Sergey Brin claims Google Glass won't be as 'emasculating' as smartphones

Sergey Brin TED 2013
Brin casts first stone from Google Glass house

Google hasn't had much of a problem with smartphones, as the company's Android OS continually dominated sales, earning a 49.4 percent share of the market during the last financial quarter alone.

Even so, Google and one of its co-founders have made no secret of plans for Google Glass, the company's yet unreleased augmented-reality headset the company hopes will redefine how people interact with the world around them.

During the TED 2013 conference in Long Beach, Calif. today, Google co-founder Sergey Brin took to the stage for an impromptu chat about what Google Glass means for the company, and the consumers Mountain View hopes will adopt the new technology.

Clear eyes, open ears

Though Google is experiencing remarkable success with smartphones utilizing its operating system, that didn't stop Brin from basically trashing the devices in favor of Glass.

Calling smartphones "emasculating," Brin described the experience of "rubbing a featureless piece of glass" as incredibly isolating.

"When we made [Google Glass] we thought, 'Can we make something that frees your hands and frees your eyes?'" Brin said.

"That's why we put the display up high and out of your line of sight so you can make eye contact with people."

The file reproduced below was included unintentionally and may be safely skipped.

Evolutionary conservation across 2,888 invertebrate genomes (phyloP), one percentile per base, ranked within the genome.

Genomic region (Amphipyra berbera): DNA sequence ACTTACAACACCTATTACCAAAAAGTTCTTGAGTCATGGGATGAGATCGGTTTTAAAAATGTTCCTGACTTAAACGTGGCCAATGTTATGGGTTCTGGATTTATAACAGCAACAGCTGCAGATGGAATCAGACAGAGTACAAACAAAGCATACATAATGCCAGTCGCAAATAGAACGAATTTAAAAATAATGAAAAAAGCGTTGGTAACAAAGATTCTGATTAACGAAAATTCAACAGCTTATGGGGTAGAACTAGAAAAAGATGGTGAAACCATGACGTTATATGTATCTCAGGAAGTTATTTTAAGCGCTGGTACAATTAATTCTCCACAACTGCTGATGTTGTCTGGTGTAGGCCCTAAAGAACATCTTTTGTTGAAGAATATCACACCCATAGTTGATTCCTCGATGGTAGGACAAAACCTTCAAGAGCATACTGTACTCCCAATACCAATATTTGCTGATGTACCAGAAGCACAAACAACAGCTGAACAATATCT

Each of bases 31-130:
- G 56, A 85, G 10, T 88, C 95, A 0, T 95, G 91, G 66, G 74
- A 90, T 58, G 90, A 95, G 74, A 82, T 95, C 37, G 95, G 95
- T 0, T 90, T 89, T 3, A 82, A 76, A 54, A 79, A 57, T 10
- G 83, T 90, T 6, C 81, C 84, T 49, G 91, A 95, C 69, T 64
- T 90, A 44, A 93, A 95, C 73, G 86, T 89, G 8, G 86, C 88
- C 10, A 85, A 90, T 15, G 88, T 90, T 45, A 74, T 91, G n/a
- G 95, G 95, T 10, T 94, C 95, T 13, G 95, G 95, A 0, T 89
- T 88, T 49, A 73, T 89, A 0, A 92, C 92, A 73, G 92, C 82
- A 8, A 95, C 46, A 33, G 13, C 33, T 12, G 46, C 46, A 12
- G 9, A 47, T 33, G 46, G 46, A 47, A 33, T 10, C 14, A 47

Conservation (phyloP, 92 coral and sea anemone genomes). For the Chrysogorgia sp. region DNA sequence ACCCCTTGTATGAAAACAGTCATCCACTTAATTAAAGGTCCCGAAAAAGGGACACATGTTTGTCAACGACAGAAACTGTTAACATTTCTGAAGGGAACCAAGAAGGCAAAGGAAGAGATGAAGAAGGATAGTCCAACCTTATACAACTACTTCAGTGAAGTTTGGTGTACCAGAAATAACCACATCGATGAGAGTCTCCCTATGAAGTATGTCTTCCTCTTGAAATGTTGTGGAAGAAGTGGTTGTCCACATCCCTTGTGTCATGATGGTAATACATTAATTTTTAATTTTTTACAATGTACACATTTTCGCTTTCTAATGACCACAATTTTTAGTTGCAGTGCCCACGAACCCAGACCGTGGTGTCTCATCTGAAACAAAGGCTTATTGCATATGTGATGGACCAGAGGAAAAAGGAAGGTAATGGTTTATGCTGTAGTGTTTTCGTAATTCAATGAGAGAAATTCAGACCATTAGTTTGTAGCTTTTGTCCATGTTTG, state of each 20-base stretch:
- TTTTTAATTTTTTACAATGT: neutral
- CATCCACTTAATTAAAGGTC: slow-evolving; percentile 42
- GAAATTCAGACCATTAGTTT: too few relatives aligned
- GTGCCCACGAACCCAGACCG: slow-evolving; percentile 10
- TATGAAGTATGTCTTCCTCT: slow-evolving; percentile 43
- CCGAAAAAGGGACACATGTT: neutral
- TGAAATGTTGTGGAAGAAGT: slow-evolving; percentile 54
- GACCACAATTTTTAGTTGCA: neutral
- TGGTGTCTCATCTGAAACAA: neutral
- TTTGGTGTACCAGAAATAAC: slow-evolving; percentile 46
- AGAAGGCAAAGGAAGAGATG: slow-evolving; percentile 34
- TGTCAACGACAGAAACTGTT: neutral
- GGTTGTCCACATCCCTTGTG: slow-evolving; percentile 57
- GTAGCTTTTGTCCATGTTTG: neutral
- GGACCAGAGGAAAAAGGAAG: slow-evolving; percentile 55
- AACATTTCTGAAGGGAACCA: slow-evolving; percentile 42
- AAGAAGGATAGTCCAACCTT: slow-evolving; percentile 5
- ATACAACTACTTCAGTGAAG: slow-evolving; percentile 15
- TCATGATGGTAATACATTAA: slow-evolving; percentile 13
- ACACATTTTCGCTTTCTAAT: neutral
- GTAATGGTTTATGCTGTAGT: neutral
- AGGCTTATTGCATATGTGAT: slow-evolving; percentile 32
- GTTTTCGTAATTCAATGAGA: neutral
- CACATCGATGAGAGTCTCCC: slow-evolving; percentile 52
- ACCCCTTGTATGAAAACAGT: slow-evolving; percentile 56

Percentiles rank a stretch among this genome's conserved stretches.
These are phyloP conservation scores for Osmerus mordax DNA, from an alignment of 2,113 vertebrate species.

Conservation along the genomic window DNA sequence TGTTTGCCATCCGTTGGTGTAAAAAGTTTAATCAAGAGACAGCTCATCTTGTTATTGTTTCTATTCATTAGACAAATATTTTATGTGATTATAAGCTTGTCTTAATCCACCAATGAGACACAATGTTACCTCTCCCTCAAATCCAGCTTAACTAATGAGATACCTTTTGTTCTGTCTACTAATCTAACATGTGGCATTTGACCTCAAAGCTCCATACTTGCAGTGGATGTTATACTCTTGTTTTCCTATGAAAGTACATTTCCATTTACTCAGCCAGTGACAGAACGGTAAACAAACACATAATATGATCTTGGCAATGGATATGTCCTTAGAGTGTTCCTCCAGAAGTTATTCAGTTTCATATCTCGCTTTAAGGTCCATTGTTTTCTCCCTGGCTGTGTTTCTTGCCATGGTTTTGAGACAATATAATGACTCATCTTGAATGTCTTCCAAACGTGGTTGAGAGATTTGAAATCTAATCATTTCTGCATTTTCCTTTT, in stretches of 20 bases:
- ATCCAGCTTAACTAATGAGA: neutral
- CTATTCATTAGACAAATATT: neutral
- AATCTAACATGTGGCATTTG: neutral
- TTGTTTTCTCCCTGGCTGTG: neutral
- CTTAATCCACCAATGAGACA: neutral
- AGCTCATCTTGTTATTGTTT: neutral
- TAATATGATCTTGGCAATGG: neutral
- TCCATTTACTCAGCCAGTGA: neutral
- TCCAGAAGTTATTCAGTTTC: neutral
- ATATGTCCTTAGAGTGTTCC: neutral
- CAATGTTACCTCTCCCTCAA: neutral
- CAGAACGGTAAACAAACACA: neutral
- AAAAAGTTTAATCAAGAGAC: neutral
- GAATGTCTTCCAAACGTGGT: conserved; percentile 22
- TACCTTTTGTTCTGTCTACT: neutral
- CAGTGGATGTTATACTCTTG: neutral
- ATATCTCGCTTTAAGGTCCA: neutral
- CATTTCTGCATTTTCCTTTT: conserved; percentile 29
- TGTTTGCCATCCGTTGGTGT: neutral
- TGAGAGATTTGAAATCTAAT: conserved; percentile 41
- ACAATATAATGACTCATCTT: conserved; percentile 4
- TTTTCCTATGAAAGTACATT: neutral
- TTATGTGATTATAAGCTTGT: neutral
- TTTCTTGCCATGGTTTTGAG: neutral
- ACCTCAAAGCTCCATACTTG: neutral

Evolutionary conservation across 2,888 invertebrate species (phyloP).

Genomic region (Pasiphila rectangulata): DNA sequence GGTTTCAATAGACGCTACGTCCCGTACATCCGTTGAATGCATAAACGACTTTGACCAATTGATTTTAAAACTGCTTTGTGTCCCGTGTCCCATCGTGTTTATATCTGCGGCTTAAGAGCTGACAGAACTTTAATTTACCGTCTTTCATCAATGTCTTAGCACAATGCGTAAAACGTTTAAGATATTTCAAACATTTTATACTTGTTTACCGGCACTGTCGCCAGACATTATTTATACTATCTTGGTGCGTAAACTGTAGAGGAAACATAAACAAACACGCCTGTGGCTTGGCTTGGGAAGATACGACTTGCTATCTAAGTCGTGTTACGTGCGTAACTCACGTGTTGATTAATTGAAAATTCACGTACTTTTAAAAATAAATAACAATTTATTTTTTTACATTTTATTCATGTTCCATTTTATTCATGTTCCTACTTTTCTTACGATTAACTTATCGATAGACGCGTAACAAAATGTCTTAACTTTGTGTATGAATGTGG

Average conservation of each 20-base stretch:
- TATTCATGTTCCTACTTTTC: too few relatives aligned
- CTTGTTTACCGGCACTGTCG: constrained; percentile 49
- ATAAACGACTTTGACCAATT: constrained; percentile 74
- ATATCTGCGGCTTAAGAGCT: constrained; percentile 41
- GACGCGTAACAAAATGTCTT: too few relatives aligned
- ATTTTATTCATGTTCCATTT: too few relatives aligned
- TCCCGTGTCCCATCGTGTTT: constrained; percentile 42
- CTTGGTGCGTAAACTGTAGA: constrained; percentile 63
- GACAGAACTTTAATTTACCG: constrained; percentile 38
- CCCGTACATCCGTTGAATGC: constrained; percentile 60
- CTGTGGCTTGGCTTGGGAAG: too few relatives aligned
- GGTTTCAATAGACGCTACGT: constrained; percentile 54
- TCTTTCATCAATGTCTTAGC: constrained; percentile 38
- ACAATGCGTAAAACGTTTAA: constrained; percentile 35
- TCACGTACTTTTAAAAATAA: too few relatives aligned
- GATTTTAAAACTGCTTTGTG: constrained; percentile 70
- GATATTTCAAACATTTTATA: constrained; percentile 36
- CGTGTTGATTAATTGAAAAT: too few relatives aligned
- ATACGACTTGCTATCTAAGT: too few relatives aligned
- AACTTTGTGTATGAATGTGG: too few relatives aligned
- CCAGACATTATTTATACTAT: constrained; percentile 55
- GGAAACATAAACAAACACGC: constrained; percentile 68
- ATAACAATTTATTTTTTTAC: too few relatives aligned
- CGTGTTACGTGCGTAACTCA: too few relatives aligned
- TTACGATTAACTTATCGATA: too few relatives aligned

Brin added that a lot of time went into developing the current form of Glass, which he donned on the TED stage, stating it took two years to evolve beyond a "cell phone strapped to your head."

Glass act

Of course, Google Glass will have practical applications beyond allowing you to keep your head up and out of the miniaturized, glowing screen world provided by a smartphone.

While Brin had the stage, he also discussed how Google had been researching the best way to provide information before a person knew they wanted to search for it.

"Fifteen years later this is first form factor that delivers on that vision," Brin said. "We've learned a lot."

Google Glass is expected to arrive before the end of 2013, though early adopters who have earned a pre-order spot will have to cough up $1,500 to get their hands on a pair.

Brin promised more would be made available to the public after initial launch, and that the final retail price would fall below the $1,500 but didn't detail specifics.

Via CNET, Forbes